In view of the coming Rio Earth Summit of 2012 in Brazil, it is interesting to see how the media is treating it, because prescriptions for change involve using OUR money to solve alleged problems.
This is why most First World countries have refused to sign on to the treaty, which begins with prognostications of doom and ends with those countries paying billions.
In Google’s summary from AFP: “UN environment haggle runs into problems ahead of summit,” it is hard to believe that a. the doomists can get so much so wrong in just 50 pages and b. the article accepts all of the premises. The article begins:
Disputed issues include text on climate-altering fossil fuels, promoting the green economy and providing funding for poorer countries. Another is how to strengthen world governance for the environment, an area where national sovereignty is jealously guarded.
There is a summary of the history of the effort:
Twenty years have elapsed since the first Earth Summit, where the community of nations declared war on poverty and environment ills. They set up three conventions to tackle climate change, desertification and species loss and drew up a bible, Agenda 21, intended to guide their actions.
Then, the article goes entirely off the rails: “But on almost every count, the planet is sicker than before.” Patently untrue, as the WSJ demonstrates pithily in “The Global Doomsayers’ Ever-Changing Story.”
Part of the preamble to Agenda 21 reads: “We are confronted with a perpetuation of disparities between and within nations, a worsening of poverty, hunger, ill health and illiteracy, and the continuing deterioration of the ecosystems on which we depend for our well-being.”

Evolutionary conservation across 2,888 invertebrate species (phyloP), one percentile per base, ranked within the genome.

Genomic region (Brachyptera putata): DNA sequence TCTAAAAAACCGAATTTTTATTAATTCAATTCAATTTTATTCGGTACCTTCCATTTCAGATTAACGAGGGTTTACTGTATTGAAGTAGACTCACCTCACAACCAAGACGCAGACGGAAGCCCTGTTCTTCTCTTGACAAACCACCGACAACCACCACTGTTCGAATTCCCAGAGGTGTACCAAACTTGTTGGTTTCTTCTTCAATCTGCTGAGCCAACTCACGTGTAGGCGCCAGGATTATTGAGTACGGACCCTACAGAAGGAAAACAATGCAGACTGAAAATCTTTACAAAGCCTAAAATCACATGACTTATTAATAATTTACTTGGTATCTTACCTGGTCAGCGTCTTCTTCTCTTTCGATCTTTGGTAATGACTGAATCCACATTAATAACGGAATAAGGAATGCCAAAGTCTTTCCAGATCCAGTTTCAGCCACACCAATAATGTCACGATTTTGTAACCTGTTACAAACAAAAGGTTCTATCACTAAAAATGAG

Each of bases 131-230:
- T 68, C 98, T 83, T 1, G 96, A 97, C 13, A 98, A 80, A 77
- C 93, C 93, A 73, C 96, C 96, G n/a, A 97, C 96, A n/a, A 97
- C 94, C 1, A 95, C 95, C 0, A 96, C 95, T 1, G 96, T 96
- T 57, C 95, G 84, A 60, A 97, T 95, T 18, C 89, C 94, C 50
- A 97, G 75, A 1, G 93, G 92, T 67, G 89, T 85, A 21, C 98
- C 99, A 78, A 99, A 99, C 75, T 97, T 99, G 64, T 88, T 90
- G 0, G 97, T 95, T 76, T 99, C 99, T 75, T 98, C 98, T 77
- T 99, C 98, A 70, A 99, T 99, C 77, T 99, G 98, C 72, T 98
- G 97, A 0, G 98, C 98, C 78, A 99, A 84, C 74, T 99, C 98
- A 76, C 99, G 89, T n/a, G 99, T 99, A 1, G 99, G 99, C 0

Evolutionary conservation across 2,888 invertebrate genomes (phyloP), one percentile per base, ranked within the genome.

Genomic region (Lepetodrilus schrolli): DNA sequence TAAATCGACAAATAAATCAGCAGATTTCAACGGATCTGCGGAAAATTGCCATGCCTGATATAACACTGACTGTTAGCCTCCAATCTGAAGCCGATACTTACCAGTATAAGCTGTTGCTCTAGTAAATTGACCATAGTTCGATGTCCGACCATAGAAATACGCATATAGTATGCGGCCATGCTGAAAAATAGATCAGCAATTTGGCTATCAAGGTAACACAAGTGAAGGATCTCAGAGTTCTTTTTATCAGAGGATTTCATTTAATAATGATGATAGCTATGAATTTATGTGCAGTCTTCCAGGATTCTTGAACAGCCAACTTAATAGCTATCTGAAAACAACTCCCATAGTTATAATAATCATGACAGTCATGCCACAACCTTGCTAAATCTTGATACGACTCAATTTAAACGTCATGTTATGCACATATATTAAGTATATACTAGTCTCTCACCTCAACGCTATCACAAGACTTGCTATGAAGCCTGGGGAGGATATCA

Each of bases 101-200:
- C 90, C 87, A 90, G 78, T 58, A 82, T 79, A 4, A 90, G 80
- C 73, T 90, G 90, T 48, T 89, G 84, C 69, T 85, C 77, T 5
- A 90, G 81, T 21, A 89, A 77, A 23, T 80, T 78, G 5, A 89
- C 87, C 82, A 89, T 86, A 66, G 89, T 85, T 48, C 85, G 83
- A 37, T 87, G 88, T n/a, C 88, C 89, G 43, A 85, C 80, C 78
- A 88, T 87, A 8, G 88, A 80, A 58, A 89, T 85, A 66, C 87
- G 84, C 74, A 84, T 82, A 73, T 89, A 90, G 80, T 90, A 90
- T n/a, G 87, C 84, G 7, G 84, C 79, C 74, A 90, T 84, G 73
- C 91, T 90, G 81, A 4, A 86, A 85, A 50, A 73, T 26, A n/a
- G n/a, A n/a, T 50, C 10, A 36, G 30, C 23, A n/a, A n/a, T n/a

The next sentence refutes that prediction. “In the 20 years since, something embarrassing has happened: a sharp decrease in poverty, hunger, ill health and illiteracy and a marked reduction in these global disparities. ”
And we might add, so too, with the constant predictions of “Peak Oil” – the idea that we have reached the highest production of oil that we ever will. Peak Oil has been predicted regularly ever since about one year after the first gusher in Titusville, Pennsylvania, more than 100 years ago.
Doomists, or Riocrats as WSJ author Matt Ridley calls them, keep changing the type of looming disaster, as each prediction fails. Rather than ignoring these bids to transfer our wealth, our governments should even stop going to these stupid summits.
Their own survival depends on it, as any politician busted by the Tea Party could tell them.